Green Album, Wagner, Mozart

Although I am no authority, it is my understanding that "Zauberflote", "Figaro", "Don Giovanni" and the handful of other Mozart operas are considered to be among the greatest achievements of Western music . Wagner's work, on the other hand, is generally credited with being the most obviously erosive factor in bringing music down from its high point in the eighteenth century.

Listen to Zauberflote. What you hear is an amazing collection of pop songs, all perfectly crafted and arranged in a dynamic and organic way, sustaining a pleasurable listening experience for over two hours. The songs don't try to carry the plot of the opera. They're just beautiful songs. The plot is carried along by the recitative in between the songs.

Wagner, on the other hand, eliminated the song-form/recitative combination and strove for a continuosly developing composition which could last, literally, for twelve hours. There's no catchy tunes, there's no satisfying choruses, there's no rousing rhythms. Why? Because, for Wagner, music now only existed to describe the events of the plot. The composition was no longer essentially musical, but rather dramatic. Therefore, Wagner's "music" is decadent in the sense that it no longer adds up to a solid musical composition, but rather of a series of dramatic, and occasionally thrilling, effects.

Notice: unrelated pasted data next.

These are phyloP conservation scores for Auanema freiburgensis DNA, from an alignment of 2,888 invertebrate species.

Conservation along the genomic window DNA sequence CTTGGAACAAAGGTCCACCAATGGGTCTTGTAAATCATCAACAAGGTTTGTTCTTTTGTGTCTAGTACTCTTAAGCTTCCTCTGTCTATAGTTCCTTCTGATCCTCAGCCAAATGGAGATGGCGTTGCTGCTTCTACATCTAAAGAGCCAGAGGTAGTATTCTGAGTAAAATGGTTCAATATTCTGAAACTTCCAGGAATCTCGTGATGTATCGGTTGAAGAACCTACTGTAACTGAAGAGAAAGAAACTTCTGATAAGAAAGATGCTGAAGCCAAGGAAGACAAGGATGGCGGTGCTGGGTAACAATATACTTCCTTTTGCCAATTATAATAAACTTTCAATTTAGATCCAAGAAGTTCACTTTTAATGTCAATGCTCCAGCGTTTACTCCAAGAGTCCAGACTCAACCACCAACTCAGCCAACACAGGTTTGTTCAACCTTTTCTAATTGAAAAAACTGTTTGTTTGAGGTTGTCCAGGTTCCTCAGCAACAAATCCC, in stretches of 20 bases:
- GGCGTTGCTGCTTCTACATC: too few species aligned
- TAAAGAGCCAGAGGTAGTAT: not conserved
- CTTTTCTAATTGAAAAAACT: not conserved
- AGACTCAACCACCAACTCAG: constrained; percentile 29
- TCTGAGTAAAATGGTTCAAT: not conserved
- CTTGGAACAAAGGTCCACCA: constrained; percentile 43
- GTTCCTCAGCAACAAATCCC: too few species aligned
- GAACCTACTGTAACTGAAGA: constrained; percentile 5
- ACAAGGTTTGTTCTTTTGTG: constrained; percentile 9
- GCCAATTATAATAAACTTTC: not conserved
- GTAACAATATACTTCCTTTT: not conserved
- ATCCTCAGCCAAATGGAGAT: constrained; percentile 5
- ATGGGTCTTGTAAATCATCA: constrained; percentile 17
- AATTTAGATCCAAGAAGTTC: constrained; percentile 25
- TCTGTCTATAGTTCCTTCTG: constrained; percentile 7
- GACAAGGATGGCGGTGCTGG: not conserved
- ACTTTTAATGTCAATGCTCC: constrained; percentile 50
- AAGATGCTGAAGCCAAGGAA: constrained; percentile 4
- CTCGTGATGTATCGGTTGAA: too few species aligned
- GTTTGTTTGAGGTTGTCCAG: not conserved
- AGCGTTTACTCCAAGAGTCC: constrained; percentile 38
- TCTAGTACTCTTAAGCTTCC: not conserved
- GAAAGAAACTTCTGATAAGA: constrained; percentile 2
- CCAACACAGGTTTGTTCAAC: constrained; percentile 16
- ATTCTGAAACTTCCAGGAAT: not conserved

This leads me to your question about Stravinsky's Firebird, which, as you pointed out, tells a story. Stravinsky rejected the decadence of Wagner's music quite vehemently, and self-consciously modeled his music after the Classic masters, like Mozart. For example, he utilized the song/ recitative structure of the eighteenth century, even going so far as to utilize the dorky harpsichord flourishes in between songs in his opera "The Rake's Progress"! The result is a neo-classical opera; a complete rejection of all things Wagnerian. Green album, anyone?

( Last edited by Rivers at )